- Haris Stanikzai was among the first 14 children to arrive from the Jungle
- He told UK authorities he was 16 years of age but had no documentation
- His LinkedIn profile claims he is in the third year of an accounting degree
- A profile on an internet dating website claimed Stanikzai was 22 years old
A child migrant who arrived in Britain last week has boasted on his online dating profile that he was 22 and has a LinkedIn profile where he claims he spent three years in university.
Haris Stanikzai from Afghanistan told Home Office officials he was only 16 and arrived in London on October 17 to live with his uncle Jan Ghazi.
However, several photographs posted on social media place doubts on his age, especially his LinkedIn profile which claims he has spent three years as a student in Jahan University in Kabul where he was studying accounting and finance.
Haris Stanikzai, pictured on his Google + account, told UK authorities that he was 16 when he was evacuated from the Jungle camp in Calais, although social media accounts claim he is 22
Stanikzai, left, this image, right on his LinkedIn page claiming to be a university student
Stanikzai, left, pictured hugging his uncle Jan Ghazi, right, was given a document from the Home Office claiming he was 17, and was one of the first 14 migrant children to arrive last week
Stanikzai, left, pictured with his uncle Jan Ghazi, right, at his new home in South London
Stanikzai was one of the first child migrants to arrive in Britain following the deal with French authorities after the Dubs amendment to fast-track the claims of unaccompanied minors.
However, as soon as Stanikzai and his fellow migrants arrived, there was considerable controversy as many appeared to be far older than children.
After his arrival in Britain, Stanikzai, who arrived on Monday, said he was 16 – but he had been given an 'official' date of birth that makes him 17.
The Afghan youngster, who does not have a birth certificate, said the Home Office told him that he was born on January 1, 1999.
Haris told the Mail: 'I am 16 years old.' His uncle Jan Ghazi added: 'I do not know the exact day and month that he was born, but he is my nephew and I know, I can see, that he is 16.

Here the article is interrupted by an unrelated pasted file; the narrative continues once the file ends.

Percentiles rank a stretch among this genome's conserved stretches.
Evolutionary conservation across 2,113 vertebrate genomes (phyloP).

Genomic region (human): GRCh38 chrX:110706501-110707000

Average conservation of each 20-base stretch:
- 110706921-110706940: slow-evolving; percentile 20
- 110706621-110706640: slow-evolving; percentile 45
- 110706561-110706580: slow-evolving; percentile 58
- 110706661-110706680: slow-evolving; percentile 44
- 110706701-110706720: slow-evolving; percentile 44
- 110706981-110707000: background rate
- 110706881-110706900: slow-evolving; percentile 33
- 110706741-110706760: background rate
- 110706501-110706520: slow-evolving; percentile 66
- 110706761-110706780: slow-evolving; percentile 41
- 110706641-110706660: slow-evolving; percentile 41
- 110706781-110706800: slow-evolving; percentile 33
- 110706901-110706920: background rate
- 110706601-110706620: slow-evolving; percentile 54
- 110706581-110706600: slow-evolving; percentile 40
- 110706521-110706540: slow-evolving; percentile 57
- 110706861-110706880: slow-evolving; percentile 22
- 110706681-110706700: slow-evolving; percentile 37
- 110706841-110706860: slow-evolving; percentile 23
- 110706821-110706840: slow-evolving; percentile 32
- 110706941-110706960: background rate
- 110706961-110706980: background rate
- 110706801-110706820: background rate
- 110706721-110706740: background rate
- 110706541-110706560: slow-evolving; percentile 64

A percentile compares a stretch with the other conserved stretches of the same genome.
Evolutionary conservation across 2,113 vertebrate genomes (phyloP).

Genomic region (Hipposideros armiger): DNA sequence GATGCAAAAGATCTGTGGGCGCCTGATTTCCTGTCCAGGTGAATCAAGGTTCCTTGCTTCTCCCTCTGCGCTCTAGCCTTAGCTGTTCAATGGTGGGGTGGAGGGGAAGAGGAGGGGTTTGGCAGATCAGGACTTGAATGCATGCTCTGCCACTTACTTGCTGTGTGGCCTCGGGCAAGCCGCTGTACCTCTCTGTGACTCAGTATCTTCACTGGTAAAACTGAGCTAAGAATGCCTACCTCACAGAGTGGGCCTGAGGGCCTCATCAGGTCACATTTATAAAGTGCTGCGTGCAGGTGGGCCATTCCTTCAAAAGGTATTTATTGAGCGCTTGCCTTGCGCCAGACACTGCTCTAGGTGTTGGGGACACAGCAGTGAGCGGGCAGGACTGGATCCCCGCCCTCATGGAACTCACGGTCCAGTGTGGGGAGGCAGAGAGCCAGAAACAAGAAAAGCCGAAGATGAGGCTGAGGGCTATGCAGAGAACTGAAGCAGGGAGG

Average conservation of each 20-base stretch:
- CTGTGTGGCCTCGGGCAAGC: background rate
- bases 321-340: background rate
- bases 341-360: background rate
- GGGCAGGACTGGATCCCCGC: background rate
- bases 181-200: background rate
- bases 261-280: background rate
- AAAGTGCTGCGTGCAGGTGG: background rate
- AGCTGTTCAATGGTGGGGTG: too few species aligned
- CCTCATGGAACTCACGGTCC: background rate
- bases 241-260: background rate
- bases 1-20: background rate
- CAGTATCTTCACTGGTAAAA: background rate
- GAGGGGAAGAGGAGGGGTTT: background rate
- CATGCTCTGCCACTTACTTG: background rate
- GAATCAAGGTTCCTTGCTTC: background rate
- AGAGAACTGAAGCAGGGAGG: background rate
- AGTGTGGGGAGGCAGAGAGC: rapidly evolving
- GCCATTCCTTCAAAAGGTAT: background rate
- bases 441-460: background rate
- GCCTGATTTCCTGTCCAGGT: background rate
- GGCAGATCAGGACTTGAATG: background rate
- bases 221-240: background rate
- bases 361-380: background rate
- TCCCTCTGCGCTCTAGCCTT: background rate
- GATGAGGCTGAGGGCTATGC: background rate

'The Home Office may have said that his birth is on a particular date and I do not want to have an argument with them over it, but he is younger.'
If a refugee does not have a birth certificate, a Home Office screening officer can certify them as a child based on their 'physical appearance and demeanour'.
Unless the asylum seeker appears 'significantly' over 18, they should be 'afforded the benefit of the doubt and treated as children'.
When officials believe the refugee is a child but not the age they claim, screening officers will estimate a date of birth and write the word 'disputed' on their application form.
Last week, Stanikzai claimed in newspaper interviews that he was the last of his six siblings to survive the war in Afghanistan and the people smugglers.
Stanikzai, pictured on his Twitter profile, right, insists he is 16 and has been given documents from the Home Office to state that he was born on January 1, 1999 in line with UN policy
Ghazi, pictured at his new home, must report on a fortnightly basis to an immigration centre
Stanikzai, is among almost 300 migrants who have benefited from the Dubs amendment
According to the Sunday Times, Ghazi told the newspaper that his nephew must now report on a fortnightly basis to an immigration centre in South London, having been issued with a 'notification to a person who is liable to be detained'.
French officials confirmed Britain has so far accepted almost 300 child migrants since they started to demolish the Jungle camp.
The Home Office told MailOnline that they do not comment on individual cases.
According to an agreement drawn up between French and British authorities, physical appearance and demeanour will be assessed to identify an individual's age in the absence of documentary evidence.
In cases where there is no documentary evidence, but the individual is judged to be a minor, they will be assigned the date January 1 in the year of their birth on all offical documentation in accordance with UNHCR rules.
If a migrant is found to be over the age of 18, they will be processed through the adult system.
Under the current system, unaccompanied minors who do not qualify for asylum are granted leave to remain for 30 months - or until they reach 17 and a half if there is no 'safe and adequate' arrangements in their home country.
However, these individuals can apply for 'leave to remain' which will be 'considered on a case-by-case basis'.